Pictures of Pictures
"Stand back. Take in the whole picture. A bit further."
"Don’t worry about the caption; the title, the date, the painter; just soak in the image. Create a critical distance to allow the surface of the painting to dissolve. Have a seat, spend some time with the painting.."
As sound as this orthodox advice may be, it misses something deep and meaningful inside a canvas. Within every painting are scores of smaller, carefully constructed paintings to explore. The artist sees these ‘interior paintings’ in the process of painting; as such they represent a critically important view of artwork...the painter’s perspective. Ironically, we are usually prohibited from approaching most paintings as close as the artist stood when creating them.
Simulating the point of view of the painter is to become so deeply involved in artwork, especially modern artwork, as to be entirely within the picture. Like sitting up close in a movie theater, one’s field of vision is filled with the painting allowing the work to reveal its own making in ways never clear from a distance. This view is not just about the intimate construction of a painting, though it is certainly a stroke by stroke deconstruction of art. When you become intimate with its assembly you can almost reverse engineer a painting. The close study of a larger work reveals it’s timing, layering, composition and texture. Swallowing the whole canvas becomes simply overwhelming.
These pictures of pictures, paintings within paintings, were taken at MoMA while revisiting the permanent collection. Some could only be from one work of art, but others conceal their identity and the artist even though they are the most intimate work of the painter.
Museum-goers are now permitted to take photographs of paintings as long as they use available light and avoid the flash. As light degrades fugitive colors, the flash is like putting the painting in sunlight for a very brief period of time. Color degradation is cumulative; a few minutes of sun is like years of controlled lighting, but each has the same final effect. In an effort to keep our works of art visible for eternity (a laudable effort) we view them with very little light.
In order to keep our paintings visible we keep them in the dark.
Normally sedate museum guards get nervous when visitors approach a painting as close as the artist did. But how close is too close? Is it your body’s proximity, or just your hand or the camera that matters? What is a painting’s secure perimeter?
And which painting are we talking about? Paintings may be like politicians, whose importance is expressed in inaccessibility. It’s one thing to shake your councilwoman’s hand, quite another to meet your senator, and a once-in-a-lifetime event to shake a president’s hand.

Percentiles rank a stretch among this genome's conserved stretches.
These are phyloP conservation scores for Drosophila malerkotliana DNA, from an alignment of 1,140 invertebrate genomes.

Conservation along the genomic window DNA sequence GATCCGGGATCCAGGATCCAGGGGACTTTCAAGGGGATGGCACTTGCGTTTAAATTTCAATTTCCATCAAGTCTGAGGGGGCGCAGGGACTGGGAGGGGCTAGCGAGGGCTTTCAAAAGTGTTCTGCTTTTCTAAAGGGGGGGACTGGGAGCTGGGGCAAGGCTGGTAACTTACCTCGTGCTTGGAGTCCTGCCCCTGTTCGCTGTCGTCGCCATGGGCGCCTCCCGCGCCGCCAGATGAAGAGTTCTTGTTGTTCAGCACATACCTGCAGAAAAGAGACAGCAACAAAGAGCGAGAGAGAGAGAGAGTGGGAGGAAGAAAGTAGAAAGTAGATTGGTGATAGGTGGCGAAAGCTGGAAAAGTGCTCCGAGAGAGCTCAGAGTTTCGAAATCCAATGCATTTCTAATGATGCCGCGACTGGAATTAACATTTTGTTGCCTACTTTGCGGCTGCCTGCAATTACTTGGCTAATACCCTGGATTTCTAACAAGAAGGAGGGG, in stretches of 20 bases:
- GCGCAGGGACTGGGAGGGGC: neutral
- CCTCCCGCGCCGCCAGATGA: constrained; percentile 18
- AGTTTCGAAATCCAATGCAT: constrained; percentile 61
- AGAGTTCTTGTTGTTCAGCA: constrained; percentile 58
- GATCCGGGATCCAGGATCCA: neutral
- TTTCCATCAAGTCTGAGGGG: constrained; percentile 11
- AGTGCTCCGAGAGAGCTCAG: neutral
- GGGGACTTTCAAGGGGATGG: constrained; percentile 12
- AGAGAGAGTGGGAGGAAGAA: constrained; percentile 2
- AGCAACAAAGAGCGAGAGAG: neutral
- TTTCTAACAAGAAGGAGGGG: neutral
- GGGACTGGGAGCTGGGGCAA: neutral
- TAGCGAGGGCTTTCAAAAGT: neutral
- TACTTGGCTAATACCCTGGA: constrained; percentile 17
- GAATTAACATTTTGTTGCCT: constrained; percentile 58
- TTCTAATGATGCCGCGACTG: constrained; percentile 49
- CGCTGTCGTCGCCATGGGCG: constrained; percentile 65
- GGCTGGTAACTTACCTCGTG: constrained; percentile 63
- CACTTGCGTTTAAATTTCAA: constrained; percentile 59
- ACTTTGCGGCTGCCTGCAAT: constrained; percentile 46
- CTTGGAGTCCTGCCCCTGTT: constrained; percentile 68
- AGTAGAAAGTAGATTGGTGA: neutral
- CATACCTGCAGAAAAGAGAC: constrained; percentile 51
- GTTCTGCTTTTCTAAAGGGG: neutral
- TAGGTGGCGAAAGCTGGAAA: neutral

One pleasure of museum quality art hanging in a private home is the intimacy of distance. In a home you can practically (or, when the
host turns her back, actually) touch the art without offending or causing harm. It’s not just the domestic scale of the home museum but the implied proximity that is so thrilling.
Move closer, and see what the artist saw..
The Google Art Project
Leave it to Google to make a great idea frightening.
Eric Schmidt once said, referring to Google’s goal to scan every written scrap of mankind, that making all world knowledge available would make it impossible to sustain a lie. This ludicrous notion might better describe Google’s latest project; virtual tours of every museum, and detailed scans of every work of art ever made.
Go to www.googleartproject.com and you are, on the home page, confronted with extreme close-ups of some very famous works of art. Staggeringly close in some cases. The landscape of Van Gogh’s brushstrokes. Cezanne with prize-winning sized fruit. Chris Ofili with dung so large you can practically smell it.
The effect, astonishing for so many reasons, is nothing like the act of moving in close to artwork in person. You are looking through a window, not diving into a pool. More like pictures from Mars than travel snapshots. But the level of detail now available allows an almost pornographic inspection of celebrity art. Our new ability to move in shockingly close is as much fun as Google Earth and as overwhelming as nature films on Imax. It’s voyeurism from the safe distance of your computer.
Examining art in person, especially up close, is an act of intimacy with people we will never meet engaged in a process we will never see. And while the Google Art Project does shorten the distance between you and the canvas, the experience it creates is more fleeting, less personal and ‘interesting’ rather than meaningful.
But perhaps Eric Schmidt is half right. The idea that every minute detail of every important work of art is available in excruciating detail is a challenge to forgers. If the truth of every stroke is known to all, how can anyone fake a piece of art? Maybe all world (art) knowledge can prevent a copy, or at least give us all the ‘CSI’ illusion of real understanding.
The Google Art Project may not increase our understanding of art. And it will almost certainly not increase our love of art. But in an antiseptic way it is almost like finding the pictures inside pictures, if only by accident.
Each of these images is from the permanent collection in MoMA’s fourth and fifth floor, and from the foundational periods of modern art from the late 19th century to the mid twentieth. How many can you identify?